If a star or other space object unknown to the user is sighted, the right ascension and declination of the object may be determined for identification. First, a longitudinal correction is made as above described and disk 15 is rotated to the date of observation as indicated by marker 20. The marker 20 then is rotated to the hour of observation as noted on the local hour angle scale 70 and fixed in place to point to the position of the vernal equinox at the time of observation. The image of the space object is positioned within the field of view enclosed by space pointer 17 by rotating the disk 15 about threaded post 21, and rotating the space object pointer 17 about the declination axis of rotation normal to plate 15e. The declination of the space object then is indicated on scale 92 by the position indicator 16, and the right ascension of the object is indicated on scale 70 by marker 20.
In determining the location and phase of the moon at any time of observation, moon phase scale 80a and lunation interval scale 80b are used. The lunation interval scale 80b indicates the interval between similar phases of the moon during the course of the year. The intervals shown by the scale may be read in approximate days on the month-day scale 50. An observer uses the lunation scale as shown in the illustrative embodiment by noting at one time during the year the number of days separating a particular phase of the moon and one of the lunation dots 89a-89k and 89m-89p. For example, in a year of observation a full moon may occur on March 5 or five days after the scale position of lunation dot 89a. The dates of each full moon throughout the year then may be determined as the full moons will occur five days after each of the dots 89b-89k throughout the year of observation. The full moon phases may also be traced into the succeeding year by noting the synodic month or 29.5 day separation between lunation dots 89m-89p. However, after lunation dot 89p, there is no succeeding dot spaced a 29.5 day interval. Thus, an additional aid is required to trace the moon phases into a succeeding year.
In accordance with one aspect of the invention as illustrated in FIG. 5, lunation blade 20a and rotary marker 20 are used in combination with lunation scale 80b to trace the phases of the moon from a year of observation to a succeeding year. More particularly, lunation blade 20a may be rotated about brad 20b to place the inner edge of the blade in coincidence with a succeeding lunation dot. For example, with edge 20d of marker 20 coincident with lunation dot 89p, lunation blade 20a may be extended to place the inner edge of the blade in coincidence with lunation dot 89c. Thus, the synodic intervals may be continued with blade 20a while the moon phase occurrences continue to be indicated by marker 20.
Further, if marker 20 is initially aligned with a moon phase date on scale 50 which occurs between lunation dots, blade 20a may be extended to an adjacent lunation dot to maintain a synodic interval. The dates of moon phase occurrences, however, are indicated by marker 20 as before.
After an observer has determined the dates corresponding to a single phase of the moon for a particular year of observation, he can determine the dates of all phases of the moon during the year by reference to the moon phase scale 80a. For example, if a fully moon occurs on March 5 of a particular year, then by reference to moon phase scale 80a it can be determined that the third quarter phase as represented by symbol 87 will occur eight days after the full moon phase as represented by symbol 85. Thus, the third quarter phase of the moon will occur on March 13 of the year of observation.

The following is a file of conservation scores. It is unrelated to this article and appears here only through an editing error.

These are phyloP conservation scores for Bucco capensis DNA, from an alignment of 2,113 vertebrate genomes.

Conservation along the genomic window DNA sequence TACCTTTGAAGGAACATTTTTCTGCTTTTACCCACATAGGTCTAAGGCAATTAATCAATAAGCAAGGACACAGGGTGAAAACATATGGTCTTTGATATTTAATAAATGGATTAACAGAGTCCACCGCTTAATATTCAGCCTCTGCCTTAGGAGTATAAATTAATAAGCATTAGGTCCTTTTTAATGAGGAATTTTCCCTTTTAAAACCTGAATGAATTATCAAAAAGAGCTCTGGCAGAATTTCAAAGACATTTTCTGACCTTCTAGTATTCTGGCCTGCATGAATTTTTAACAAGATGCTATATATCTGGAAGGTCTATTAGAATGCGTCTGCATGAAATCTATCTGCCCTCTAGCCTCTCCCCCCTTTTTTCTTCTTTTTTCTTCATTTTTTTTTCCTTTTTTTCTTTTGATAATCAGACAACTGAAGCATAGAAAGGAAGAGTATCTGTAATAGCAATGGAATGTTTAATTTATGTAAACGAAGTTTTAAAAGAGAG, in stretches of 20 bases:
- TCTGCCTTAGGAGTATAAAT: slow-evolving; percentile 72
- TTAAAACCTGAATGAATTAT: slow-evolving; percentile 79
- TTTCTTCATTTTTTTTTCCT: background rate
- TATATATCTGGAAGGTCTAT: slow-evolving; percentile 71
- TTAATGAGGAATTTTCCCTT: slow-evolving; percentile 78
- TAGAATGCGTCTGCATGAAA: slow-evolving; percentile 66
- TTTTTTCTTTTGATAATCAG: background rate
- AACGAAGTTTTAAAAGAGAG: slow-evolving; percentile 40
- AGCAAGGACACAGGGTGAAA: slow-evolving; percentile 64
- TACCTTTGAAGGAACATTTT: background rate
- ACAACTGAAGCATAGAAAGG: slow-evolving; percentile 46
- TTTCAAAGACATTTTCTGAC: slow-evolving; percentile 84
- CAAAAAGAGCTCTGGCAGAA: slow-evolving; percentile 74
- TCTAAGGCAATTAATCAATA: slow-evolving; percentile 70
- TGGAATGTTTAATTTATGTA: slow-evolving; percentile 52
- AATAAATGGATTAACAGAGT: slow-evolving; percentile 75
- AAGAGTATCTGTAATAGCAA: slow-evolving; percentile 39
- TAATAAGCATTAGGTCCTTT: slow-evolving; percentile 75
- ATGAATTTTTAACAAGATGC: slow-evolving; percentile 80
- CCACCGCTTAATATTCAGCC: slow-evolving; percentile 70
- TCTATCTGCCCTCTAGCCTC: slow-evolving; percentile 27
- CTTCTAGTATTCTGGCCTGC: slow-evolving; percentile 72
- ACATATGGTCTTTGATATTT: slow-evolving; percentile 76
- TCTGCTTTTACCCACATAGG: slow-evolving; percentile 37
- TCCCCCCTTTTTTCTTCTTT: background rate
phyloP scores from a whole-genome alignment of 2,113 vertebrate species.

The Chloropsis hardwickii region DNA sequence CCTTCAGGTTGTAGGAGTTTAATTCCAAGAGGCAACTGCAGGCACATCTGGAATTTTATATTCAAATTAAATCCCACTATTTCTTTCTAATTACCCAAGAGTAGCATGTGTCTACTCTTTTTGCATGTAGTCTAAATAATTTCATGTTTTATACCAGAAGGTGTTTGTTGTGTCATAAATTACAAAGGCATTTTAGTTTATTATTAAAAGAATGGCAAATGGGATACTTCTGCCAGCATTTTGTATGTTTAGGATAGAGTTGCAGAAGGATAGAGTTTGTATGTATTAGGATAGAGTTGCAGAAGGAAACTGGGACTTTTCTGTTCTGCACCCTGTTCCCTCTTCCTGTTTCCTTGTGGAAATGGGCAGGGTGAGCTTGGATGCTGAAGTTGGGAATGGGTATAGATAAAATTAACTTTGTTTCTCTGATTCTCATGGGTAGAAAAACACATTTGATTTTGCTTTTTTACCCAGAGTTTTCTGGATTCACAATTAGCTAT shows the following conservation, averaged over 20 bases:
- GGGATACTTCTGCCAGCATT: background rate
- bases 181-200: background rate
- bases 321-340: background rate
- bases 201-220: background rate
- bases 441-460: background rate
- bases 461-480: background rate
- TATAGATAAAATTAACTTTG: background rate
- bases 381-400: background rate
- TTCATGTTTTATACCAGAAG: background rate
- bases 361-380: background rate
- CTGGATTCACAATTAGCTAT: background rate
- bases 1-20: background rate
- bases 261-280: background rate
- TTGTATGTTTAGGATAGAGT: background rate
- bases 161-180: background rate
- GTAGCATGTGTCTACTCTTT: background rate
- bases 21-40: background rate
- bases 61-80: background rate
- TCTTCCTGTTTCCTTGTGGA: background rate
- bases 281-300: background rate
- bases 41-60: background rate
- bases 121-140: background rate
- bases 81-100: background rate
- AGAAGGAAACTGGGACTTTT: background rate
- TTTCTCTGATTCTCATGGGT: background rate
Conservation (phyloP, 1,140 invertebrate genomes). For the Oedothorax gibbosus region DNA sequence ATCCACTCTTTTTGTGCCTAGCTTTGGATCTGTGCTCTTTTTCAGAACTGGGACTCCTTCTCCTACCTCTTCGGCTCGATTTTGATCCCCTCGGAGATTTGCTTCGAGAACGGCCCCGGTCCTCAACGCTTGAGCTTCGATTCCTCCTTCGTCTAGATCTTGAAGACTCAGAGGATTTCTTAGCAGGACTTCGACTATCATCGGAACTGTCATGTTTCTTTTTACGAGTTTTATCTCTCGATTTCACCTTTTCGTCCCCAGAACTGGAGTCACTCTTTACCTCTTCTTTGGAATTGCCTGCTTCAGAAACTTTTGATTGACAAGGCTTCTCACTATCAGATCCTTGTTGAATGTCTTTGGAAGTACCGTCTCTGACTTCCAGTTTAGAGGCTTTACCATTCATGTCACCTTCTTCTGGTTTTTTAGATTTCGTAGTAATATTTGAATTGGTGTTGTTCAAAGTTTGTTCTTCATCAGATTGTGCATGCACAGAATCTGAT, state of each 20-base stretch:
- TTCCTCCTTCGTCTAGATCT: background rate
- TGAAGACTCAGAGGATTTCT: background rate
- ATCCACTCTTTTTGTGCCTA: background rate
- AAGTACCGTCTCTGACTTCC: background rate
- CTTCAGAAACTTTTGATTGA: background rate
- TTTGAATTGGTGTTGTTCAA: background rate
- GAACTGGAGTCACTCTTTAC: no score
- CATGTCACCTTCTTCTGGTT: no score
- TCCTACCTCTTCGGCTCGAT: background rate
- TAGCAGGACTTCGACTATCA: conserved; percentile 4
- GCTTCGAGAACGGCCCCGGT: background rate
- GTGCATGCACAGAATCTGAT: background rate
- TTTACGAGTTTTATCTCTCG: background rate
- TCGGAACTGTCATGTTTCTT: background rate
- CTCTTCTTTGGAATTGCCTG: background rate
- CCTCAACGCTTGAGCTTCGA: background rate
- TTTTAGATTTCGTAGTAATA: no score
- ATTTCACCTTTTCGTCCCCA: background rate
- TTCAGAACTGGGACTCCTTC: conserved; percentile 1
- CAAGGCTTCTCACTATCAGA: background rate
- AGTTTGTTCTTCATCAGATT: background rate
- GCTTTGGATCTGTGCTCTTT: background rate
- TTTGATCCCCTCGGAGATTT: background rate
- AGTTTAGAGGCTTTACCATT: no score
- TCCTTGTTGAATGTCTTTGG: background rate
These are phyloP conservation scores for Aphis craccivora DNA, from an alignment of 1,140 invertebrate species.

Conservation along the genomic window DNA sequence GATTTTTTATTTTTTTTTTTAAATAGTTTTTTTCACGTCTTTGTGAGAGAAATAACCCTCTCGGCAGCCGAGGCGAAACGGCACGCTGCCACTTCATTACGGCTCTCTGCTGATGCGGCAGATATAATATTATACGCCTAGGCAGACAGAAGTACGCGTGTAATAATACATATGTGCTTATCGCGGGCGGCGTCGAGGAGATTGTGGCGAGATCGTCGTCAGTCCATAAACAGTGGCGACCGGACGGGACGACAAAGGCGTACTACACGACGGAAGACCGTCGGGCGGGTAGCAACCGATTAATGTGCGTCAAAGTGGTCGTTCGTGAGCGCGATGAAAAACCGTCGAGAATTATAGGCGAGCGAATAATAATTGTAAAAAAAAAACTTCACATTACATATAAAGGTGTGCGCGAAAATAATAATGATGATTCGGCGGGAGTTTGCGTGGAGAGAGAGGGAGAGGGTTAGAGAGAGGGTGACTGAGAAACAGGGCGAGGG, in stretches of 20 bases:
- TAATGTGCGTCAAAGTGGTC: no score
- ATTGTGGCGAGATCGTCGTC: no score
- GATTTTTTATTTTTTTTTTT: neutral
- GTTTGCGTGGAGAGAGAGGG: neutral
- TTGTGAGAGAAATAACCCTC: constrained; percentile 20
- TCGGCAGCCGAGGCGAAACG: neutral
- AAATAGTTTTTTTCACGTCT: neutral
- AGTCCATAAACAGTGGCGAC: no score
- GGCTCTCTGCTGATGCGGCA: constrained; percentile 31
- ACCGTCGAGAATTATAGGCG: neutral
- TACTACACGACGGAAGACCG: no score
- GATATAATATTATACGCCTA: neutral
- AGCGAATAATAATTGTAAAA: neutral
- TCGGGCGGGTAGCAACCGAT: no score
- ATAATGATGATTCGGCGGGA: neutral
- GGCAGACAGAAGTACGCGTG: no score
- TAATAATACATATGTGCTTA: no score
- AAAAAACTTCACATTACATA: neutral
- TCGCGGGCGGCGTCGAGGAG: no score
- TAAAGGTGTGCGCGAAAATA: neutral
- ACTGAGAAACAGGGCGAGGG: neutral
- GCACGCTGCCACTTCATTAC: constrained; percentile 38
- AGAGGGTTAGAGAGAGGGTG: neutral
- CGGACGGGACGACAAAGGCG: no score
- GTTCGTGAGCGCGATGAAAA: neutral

In accordance with the invention, there is provided a space transit for accurately indicating the time of day and locating objects in space, with all scales, maps, and graphs necessary for its use inscribed on a single rotary disk.
The invention further provides a rotary meridian marker mounted about the principal axis of rotation of the rotary disk, and having a lunation blade to be used in combination with a lunation interval scale and a moon phase scale to trace the phases of the moon through a year of observation and into a succeeding year.
There is still further provided a space object pointer having a bubble level, a sunbeam aperture shelf and a sunbeam trace shelf for accurately aligning the instrument toward true North, toward true South, and in the plane of the celestial equator. The space object pointer further may be used to take azimuth and elevation readings, establish the oberver's zenith and horizon, and indicate the rise and set times of any object in space relative to an observer's horizon.
In addition, to provide a more compact instrument, a time equation graph inscribed on a sunbeam trace plate is divided into a northern hemisphere part and a southern hemisphere part, each part being aligned with a separate aperture of a sunbeam aperture plate.
Whereas the present invention has been described with respect to specific embodiments thereof, it will be understood that various changes and modifications, such as attaching a telescope to the space object pointer 17 or dividing the analemma inscribed on the sunbeam trace plate 15d into more than two parts, will be suggested to one skilled in the art. It is intended to encompass such changes and modifications to the extent they fall within the scope of the appended claims.